High Court freezes assets of Console founder, wife and their son
The High Court has granted injunctions freezing the assets of Console founder Paul Kelly, his wife Patricia and their son Tim.
It was one of five orders sought by lawyers for the suicide bereavement charity at a hearing before Mr Justice Paul Gilligan.
The court was told by a solicitor representing Mr and Mrs Kelly that Paul Kelly had been admitted to a psychiatric institution today.
However, solicitor James MacGuill said Patricia Kelly was in court.
Counsel for Console secured mareva orders freezing the assets of Mr and Mrs Kelly. A temporary freezing order was also made freezing the assets of Tim Kelly, who, the court was told, runs Console’s operation in the UK.
Martin Hayden SC also secured orders requiring the three defendants to provide details of all bank accounts and details of companies they are involved in with links to Console. These would include trusts and foundations.
He also secured an order requiring Paul and Patricia Kelly to provide details of any asset transfers they had made since January 1, 2012.
A similar order against Tim Kelly may be pursued next week.
Log in details for a Paypal account operated by the charity must also be handed over.
Mr Justice Gilligan gave the Kellys until next Monday to hand over the information.
The court heard further details of credit card spending allegedly incurred by Mr and Mrs Kelly and their son.
This included €41,151 spent by Paul Kelly in 2015. Items covered included dry cleaning, dentist appointments, meals and travel.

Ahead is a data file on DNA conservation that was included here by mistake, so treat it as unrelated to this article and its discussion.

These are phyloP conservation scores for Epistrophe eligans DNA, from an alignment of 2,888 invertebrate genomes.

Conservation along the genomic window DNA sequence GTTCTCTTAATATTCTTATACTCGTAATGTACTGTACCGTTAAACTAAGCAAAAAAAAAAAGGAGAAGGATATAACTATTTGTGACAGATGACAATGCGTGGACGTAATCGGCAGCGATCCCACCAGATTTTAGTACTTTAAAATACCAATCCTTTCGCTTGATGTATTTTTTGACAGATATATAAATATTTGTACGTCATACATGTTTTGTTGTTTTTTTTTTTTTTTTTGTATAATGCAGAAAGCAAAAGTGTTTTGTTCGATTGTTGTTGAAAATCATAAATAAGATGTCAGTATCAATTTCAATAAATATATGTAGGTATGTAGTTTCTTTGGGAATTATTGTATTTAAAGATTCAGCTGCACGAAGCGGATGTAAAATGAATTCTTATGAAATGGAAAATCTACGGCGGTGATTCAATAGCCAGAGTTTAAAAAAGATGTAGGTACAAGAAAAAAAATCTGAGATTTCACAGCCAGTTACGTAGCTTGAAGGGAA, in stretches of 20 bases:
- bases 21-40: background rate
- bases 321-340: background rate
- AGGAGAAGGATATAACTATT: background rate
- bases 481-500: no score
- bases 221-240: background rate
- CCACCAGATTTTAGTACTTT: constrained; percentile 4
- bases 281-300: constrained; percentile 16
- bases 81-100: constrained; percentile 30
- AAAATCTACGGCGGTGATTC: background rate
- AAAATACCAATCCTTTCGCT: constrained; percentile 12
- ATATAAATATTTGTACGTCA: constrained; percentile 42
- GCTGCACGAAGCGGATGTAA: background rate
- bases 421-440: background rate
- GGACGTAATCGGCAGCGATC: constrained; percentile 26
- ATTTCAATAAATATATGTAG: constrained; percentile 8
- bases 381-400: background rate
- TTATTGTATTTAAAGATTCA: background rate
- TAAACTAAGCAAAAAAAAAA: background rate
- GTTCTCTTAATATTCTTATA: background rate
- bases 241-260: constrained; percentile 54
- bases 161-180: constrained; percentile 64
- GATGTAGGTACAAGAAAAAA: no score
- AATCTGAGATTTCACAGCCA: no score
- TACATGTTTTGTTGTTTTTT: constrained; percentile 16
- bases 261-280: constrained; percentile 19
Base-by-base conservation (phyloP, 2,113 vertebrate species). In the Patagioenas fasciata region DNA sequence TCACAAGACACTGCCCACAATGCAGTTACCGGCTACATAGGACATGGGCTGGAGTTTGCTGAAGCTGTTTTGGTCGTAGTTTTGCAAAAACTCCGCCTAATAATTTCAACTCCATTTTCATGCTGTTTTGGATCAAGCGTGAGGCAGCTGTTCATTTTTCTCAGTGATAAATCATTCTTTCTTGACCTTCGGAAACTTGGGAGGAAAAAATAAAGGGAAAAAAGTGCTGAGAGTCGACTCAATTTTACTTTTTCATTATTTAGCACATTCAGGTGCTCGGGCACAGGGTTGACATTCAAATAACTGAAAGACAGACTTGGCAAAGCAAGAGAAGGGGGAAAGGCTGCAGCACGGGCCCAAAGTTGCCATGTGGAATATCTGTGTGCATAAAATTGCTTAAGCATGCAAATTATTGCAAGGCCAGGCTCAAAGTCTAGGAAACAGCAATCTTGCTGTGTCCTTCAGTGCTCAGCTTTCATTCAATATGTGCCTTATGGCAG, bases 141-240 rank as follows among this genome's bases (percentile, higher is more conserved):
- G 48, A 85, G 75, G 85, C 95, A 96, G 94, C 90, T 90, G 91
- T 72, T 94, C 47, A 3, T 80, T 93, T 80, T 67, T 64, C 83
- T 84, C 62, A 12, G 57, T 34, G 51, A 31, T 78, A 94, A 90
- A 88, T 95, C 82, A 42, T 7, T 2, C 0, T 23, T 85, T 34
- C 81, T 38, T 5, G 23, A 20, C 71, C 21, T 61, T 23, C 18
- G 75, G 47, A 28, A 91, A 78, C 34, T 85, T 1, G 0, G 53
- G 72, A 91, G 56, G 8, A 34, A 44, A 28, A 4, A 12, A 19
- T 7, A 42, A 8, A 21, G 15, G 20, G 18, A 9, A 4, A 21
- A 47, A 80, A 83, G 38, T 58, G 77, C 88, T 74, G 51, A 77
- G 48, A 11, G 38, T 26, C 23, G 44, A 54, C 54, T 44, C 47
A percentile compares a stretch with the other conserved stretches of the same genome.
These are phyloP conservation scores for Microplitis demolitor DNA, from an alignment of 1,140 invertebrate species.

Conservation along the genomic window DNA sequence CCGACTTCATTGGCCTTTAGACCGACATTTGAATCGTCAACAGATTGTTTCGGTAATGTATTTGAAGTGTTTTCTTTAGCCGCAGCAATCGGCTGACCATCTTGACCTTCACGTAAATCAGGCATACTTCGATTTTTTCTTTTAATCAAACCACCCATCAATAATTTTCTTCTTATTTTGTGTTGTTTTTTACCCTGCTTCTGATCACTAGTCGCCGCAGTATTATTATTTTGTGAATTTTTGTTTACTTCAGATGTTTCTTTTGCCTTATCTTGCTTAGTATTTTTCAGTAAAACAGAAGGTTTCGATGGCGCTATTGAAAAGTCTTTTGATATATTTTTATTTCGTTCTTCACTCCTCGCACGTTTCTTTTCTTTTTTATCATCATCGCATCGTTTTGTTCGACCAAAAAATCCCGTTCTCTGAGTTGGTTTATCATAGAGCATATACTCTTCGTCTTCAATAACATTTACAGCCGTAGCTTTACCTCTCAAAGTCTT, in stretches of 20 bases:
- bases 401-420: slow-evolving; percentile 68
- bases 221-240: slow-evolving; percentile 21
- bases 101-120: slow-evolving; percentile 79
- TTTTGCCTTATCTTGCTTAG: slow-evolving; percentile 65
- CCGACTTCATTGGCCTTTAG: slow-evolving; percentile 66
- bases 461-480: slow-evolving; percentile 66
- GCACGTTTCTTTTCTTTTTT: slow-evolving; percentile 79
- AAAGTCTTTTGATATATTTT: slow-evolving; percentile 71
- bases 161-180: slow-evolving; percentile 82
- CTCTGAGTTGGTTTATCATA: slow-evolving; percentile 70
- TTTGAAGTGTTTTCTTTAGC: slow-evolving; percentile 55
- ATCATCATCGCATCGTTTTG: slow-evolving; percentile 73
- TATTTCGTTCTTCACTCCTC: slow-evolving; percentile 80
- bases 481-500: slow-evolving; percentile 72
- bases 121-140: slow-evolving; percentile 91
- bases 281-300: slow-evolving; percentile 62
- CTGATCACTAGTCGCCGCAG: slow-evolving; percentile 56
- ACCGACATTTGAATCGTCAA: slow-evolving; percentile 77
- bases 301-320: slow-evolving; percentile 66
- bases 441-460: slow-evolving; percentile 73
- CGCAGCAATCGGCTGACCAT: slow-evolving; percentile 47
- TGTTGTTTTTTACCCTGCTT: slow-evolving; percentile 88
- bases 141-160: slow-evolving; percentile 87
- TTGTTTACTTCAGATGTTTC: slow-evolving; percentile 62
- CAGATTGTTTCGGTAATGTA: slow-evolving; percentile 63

Patricia Kelly ran up credit card bills of €35,298 in 2015. The card was used to withdraw cash from ATMs, pay the local property tax and motor repairs.
The court was told Tim Kelly’s credit card spending for 2015 came to €63,752.
This included spending on phones, travel, motor insurance, AirBnB and various restaurants.
Counsel for Console said Patricia Kelly had given an assurance last Saturday that all of the charity’s accounts and documents had been surrendered to the interim CEO, David Hall.
Mr Hayden said CCTV footage shown to Mr Hall at a storage unit in Naas, following a tip-off, clearly showed Mr and Mrs Kelly attending the premises last week.
When the unit was searched by Mr Hall with the aid of gardaí, he discovered 300 hanging folders for filing cabinets, 30 desk folders, 50 ring binders, a Dell laptop, 25 cheque books, a petty cash box, 40 keys, a briefcase and numerous Cds, DVDs and photographs.
Mr Hall has not yet had time to inspect all of the material, but believes it to be related to the workings of Console.
In an affidavit, Mr Hall accused Mr and Mrs Kelly of being involved in a tactical and considered web of deceit.
Patricia Kelly sat at the back of the court during the proceedings.
She made no comment as she left afterwards.
Earlier, Mr MacGuill said Paul Kelly was a patient at a psychiatric hospital. He said Mr Kelly had been discharged yesterday to put his affairs in order and was readmitted this morning.
He also said he would be seeking to vary the terms of the mareva injunction so that Mr and Mrs Kelly could get living expenses and pay their legal costs.
Meanwhile, the court was told that another defendant in the proceedings, Paul Kelly’s sister Joan McKenna, was denying any involvement in the charity.
Her name was listed in accounts as being a director of the charity.
Mr Hayden said he understood it was being suggested Ms McKenna’s signature had been forged.
An application by Ms McKenna is to be heard in a fortnight.